Last April, my husband asked- “What should we do about Levi and swim lessons?” Our girls each learned to swim at age 3,...Posted by Levi's Legacy on Thursday, April 11, 2019
Just under a year ago, Nicole Hughes's 3-year-old son Levi slipped away from his parents on a family trip to Alabama and was found by Nicole moments later, face down in a pool. Just a few minutes prior to the drowning incident that would lead to his death, she had split a brownie with him as he eagerly awaited going on a nighttime crab hunt.
Determined to create awareness around water safety, Nicole has been working tirelessly since Levi's June 2018 death to educate parents so that no one else has to ever go through what her family has. First, she created the "water guardian" tag — a lanyard that can be worn by an adult who acts as a designated guardian to kids who have access to water — which has been endorsed by the American Lifeguard Association as an initiative that can help save lives. Now, she's urging parents to enroll their toddlers in the "right swim lessons," as in April 2018 she and her husband made the decision to push Levi's first swimming lessons until he was 4 years old — just six weeks later is when she "pulled his lifeless body out of a pool."
"ALL SWIM LESSONS ARE NOT CREATED EQUALLY."
"Please enroll your toddler in the RIGHT swim lessons, ones that focus on water competency. 'Survival' is the goal. If your child can 'swim' but only WITH a flotation device, that is not swimming," Nicole wrote on her Facebook page, Levi's Legacy. "If your precious 3-year-old somehow found his way to the deep end, could he survive? It is important to remember that ALL SWIM LESSONS ARE NOT CREATED EQUALLY. If you lack access to quality options, choose the best private instructor you can find. It should not take years for your child to learn to swim. Once they can swim, keep them in lessons, because drowning is a lifelong risk."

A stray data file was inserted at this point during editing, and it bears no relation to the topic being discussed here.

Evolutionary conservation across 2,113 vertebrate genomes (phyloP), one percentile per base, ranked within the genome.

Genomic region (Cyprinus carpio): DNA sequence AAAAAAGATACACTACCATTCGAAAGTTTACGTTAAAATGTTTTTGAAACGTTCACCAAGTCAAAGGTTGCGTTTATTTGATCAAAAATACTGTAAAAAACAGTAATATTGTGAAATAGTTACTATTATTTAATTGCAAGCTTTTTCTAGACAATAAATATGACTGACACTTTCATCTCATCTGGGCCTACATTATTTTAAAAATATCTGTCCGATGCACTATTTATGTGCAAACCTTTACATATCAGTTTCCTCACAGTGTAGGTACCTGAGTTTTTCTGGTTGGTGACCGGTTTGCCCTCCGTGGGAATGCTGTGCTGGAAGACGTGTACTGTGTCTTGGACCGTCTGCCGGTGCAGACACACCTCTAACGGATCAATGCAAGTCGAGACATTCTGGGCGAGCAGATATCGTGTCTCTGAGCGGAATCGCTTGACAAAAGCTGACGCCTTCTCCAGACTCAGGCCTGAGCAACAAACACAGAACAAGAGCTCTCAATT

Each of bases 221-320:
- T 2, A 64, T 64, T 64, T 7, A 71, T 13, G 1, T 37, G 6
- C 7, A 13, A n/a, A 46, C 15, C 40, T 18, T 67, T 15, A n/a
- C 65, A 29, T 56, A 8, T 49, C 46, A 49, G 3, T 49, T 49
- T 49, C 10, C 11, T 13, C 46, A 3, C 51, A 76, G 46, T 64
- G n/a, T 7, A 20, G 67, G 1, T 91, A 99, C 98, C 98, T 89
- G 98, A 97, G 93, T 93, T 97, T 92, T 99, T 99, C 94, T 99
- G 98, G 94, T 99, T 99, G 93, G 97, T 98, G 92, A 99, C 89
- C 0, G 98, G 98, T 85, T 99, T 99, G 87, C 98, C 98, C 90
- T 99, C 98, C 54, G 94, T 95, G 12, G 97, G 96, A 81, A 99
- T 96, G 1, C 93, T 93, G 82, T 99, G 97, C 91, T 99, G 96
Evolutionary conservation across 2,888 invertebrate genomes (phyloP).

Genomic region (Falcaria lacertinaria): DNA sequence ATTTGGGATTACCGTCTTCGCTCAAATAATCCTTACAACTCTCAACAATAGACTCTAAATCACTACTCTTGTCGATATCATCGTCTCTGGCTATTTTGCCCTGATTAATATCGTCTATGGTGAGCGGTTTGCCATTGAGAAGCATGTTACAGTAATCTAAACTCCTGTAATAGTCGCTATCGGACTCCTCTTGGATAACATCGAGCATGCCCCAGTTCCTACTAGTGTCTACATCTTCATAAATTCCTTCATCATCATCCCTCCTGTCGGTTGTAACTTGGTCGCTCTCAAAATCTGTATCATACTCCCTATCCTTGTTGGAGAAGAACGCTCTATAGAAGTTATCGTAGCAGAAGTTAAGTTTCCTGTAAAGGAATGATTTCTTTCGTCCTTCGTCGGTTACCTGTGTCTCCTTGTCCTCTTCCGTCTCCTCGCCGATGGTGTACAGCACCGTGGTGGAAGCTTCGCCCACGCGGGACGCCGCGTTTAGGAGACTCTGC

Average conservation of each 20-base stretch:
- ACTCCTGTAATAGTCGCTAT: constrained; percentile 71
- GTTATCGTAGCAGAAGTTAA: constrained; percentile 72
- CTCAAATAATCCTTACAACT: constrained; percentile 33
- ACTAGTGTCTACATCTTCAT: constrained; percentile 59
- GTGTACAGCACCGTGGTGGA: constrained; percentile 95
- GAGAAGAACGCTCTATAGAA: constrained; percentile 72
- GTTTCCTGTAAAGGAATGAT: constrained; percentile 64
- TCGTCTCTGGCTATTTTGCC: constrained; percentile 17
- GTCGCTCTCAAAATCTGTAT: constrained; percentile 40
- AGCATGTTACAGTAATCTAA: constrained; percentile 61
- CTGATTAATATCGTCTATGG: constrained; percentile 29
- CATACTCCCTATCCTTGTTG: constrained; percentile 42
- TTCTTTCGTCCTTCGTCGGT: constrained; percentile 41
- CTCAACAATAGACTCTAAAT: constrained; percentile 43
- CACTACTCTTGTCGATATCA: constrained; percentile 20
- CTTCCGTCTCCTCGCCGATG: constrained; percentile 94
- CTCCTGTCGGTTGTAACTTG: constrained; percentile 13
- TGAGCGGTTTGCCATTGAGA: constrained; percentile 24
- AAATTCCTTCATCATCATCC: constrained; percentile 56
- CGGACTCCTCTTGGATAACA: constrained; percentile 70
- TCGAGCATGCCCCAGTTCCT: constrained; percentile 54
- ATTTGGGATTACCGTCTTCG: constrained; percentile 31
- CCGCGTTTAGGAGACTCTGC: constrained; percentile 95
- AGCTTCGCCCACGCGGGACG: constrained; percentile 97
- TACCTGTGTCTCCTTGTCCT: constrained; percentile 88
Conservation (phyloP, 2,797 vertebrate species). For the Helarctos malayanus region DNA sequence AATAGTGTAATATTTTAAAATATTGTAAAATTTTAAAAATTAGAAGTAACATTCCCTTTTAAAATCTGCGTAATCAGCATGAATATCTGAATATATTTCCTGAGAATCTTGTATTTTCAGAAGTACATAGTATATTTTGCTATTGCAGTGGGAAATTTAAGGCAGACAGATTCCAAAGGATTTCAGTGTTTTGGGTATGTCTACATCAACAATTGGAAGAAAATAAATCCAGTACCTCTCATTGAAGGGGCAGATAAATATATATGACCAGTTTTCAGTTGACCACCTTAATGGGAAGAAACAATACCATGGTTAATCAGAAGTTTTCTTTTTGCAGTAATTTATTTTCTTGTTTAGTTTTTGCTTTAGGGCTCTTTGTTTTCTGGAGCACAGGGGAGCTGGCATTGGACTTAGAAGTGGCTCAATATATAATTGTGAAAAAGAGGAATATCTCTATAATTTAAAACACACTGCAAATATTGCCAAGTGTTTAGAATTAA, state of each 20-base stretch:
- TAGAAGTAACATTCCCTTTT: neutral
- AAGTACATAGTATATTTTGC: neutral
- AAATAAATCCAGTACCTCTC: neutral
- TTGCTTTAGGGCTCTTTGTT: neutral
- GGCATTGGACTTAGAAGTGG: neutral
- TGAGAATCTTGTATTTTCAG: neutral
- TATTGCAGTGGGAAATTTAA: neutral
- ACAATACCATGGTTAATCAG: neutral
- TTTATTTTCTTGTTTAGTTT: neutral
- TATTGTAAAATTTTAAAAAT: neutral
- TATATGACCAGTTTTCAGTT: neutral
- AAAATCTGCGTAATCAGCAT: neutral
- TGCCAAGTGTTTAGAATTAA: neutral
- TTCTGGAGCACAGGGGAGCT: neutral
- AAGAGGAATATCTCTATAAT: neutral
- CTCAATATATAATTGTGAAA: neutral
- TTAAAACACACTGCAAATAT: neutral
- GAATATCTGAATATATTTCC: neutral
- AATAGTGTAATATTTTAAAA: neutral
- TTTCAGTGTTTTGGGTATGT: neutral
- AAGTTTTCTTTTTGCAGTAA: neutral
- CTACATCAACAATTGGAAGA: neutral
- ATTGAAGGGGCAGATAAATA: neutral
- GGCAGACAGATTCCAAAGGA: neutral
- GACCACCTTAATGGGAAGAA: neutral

Nicole notes that swimming lessons shouldn't be considered extracurricular activities that are on par with things like dance class or soccer, as drowning is the number one cause of death for kids ages 1 through 4. Both of Nicole's daughters received private swim lessons at the age of 3, and now the mom wishes she could go back in time to enroll Levi as well.
"I understand the hesitation around swim lessons. I used to be a typical mom of 3 kids, forced to weigh every decision on time, finances, and my own parenting energy — which all seemed stretched too thin," she wrote. "Time? Let me tell you about TIME, about this lifetime without my son, about every moment he isn't here, every bedtime kiss he will miss. You don't want this eternity of time that stretches before me. Money? Much of my life was spent on a budget, and I know money is a luxury. Many nonprofits offer scholarships. Ask for swim lessons instead of gifts. Exhaust every option — budget and beg. The cost of swim lessons is a fraction of the price of a funeral. Tears? Your child hates swim lessons, even though the instructor is gentle-yet-persistent? Well, crying means breathing. On the night my world ended, I only heard silence by the pool. I would have given my life to hear my son crying."
The mom ends her post with a poignant thought about the last day of her son's life and how his ability to "swim" with a puddle jumper — which is considered the safest flotation device for kids, according to the US Coast Guard — wasn't enough. Though they're a safe option while your children are knowingly spending time around water, a puddle jumper can't work to help your child who doesn't know how to swim when they're not wearing the device.
"I THOUGHT I took water safety seriously," she wrote, then referencing photos she shared of Levi wearing his puddle jumper at the beach. "These photos were taken June 10, as we unknowingly marched toward the end. I now know that the puddle jumper gave Levi a false sense of security in the pool, and I want to snatch it off and enroll him in survival swim lessons. Please don't wait on swim lessons."